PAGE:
The Horse Thief falls into Big Agnes’s “Divide Superlight” category. No hood, 800-fill down, Pertex Quantum shell fabric. I still found it roomy enough in the shoulders (I’m 5’10”, wear a 41R suit jacket, 165 lbs.) and I begged for a long model, so I’d have room to dry socks in the bottom. They call it a “mummy” bag, but it sleeps more like a rectangular rig. Mission accomplished and I dozed like a baby.

BA builds these bags with more vertical channels/chambers for the insulation, rather than horizontal. They call it "Insotect" construction, but whatever the case, it's plenty warm. I slept in my skivvies several nights in the Cascades, into the 40s and I was just fine in the Horse Thief. I'd have liked to try the next bag up, the Pitchpine 45, a lighter, quilted-construction model. Next time. 

I like the pillow pocket on the Horse Thief, too–just a thin, nylon pouch that’s sewn into the head of the bag. I stuffed my pants and baselayer into it and slept like a baby. The sleeve might add a few grams at the most; simply done, unobtrusive, and workable.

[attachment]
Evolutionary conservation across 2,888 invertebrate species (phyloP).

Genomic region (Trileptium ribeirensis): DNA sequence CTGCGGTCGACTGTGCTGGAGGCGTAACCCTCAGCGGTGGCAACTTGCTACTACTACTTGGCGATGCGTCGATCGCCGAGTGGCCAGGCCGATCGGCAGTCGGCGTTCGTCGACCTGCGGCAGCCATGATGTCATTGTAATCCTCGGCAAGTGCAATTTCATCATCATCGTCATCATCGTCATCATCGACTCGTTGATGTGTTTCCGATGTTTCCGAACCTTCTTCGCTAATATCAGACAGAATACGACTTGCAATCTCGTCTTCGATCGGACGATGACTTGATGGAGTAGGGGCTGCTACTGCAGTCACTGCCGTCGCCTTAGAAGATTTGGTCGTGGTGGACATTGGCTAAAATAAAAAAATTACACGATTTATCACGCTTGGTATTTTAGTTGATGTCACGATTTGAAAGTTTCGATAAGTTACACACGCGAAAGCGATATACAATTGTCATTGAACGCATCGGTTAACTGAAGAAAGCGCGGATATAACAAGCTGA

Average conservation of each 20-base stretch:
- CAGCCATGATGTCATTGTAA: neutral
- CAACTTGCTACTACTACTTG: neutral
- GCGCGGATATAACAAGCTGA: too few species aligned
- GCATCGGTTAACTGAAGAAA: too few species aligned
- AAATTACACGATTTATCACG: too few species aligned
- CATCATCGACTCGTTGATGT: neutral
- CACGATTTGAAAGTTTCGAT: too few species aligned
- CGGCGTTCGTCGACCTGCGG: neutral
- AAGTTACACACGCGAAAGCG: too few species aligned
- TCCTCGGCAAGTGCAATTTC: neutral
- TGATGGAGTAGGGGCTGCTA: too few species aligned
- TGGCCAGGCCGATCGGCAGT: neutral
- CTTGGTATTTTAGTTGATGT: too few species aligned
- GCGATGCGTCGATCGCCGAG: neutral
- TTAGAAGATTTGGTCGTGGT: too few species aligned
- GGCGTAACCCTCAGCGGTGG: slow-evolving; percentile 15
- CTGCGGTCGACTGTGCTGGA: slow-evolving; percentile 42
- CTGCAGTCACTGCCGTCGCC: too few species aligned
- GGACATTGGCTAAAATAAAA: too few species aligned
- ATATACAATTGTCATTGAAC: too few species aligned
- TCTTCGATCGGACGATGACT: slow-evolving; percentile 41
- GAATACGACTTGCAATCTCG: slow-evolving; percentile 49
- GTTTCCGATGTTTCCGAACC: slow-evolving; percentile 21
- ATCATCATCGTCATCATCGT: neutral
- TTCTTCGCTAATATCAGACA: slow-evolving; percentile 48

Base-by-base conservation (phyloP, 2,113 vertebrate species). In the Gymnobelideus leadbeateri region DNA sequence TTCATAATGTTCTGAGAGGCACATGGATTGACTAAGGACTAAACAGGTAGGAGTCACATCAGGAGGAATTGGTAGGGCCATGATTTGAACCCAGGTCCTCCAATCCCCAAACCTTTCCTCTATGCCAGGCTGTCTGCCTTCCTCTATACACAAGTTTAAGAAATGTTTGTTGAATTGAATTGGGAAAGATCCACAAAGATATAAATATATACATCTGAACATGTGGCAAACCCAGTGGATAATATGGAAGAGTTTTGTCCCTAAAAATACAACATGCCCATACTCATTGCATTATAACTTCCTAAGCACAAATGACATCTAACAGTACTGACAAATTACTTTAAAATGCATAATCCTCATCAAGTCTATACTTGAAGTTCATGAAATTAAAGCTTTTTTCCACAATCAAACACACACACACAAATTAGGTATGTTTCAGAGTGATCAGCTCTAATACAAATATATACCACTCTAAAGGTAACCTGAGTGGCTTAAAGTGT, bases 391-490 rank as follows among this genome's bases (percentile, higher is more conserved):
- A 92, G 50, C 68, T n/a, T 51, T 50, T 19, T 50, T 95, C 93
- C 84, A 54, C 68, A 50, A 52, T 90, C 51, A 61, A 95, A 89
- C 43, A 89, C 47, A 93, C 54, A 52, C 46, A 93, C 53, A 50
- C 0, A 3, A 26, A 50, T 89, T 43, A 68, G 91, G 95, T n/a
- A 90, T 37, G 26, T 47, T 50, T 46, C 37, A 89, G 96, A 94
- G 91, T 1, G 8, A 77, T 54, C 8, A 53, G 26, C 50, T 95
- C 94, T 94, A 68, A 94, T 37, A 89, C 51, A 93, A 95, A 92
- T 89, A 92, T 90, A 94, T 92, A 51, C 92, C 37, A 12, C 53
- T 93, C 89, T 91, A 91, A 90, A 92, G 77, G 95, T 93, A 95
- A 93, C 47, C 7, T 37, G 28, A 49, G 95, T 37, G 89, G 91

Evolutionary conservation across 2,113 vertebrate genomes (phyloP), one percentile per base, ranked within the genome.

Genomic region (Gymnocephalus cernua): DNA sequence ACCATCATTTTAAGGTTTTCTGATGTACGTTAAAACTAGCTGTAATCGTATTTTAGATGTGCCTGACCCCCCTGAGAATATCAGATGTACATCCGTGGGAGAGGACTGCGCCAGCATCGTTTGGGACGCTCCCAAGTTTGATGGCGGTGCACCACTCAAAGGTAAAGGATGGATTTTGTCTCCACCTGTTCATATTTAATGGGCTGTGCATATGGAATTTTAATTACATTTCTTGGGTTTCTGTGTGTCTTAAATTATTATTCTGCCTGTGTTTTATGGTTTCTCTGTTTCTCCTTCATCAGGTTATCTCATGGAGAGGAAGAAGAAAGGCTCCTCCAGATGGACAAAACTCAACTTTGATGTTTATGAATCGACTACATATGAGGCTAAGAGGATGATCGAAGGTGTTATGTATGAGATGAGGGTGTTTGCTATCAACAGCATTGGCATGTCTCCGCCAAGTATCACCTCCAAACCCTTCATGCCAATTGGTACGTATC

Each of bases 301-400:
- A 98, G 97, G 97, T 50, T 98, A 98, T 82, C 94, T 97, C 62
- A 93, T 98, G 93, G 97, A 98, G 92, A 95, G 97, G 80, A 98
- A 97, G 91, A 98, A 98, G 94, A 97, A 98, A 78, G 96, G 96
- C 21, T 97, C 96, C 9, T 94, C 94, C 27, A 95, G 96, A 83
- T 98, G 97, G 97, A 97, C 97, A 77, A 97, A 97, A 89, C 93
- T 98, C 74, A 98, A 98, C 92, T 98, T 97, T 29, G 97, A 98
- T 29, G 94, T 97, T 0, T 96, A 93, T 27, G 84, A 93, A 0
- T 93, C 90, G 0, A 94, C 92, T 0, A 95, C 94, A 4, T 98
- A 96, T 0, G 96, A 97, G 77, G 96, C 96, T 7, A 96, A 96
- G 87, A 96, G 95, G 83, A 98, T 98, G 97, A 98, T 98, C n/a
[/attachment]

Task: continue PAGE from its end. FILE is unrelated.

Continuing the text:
Big Agnes also sent me their “Air Core SL” pad to use and the thing is comfortable and warm–BUT, it’s heavy (561g; 1 lb. 4 oz.). So much so, I took my NeoAir (371g; 13 oz.) on my alpine course, rather than the BA pad. In fairness, it’s almost twice as thick as the NeoAir, but still…alpine climbing and the long walk into Shuksan…no dice. Backpacking, I’d probably lug the BA model, but it’s simply too chubby for climbing. The loft/height is impressive, so I imagine it’s warmer than most others (though I’ve heard too much height/airspace leads to conductive cooling).

So in summary–so far, so very good. I just pulled out the bag to shoot some expert (read: lame iPhone) photos and discovered there is a bit of down in the bottom/ground-side of the bag. I was under the impression there is none at all, but it seems there’s a bit. Why? That’s about my only question mark, though. All in all, the Big Agnes bag delivers on its word.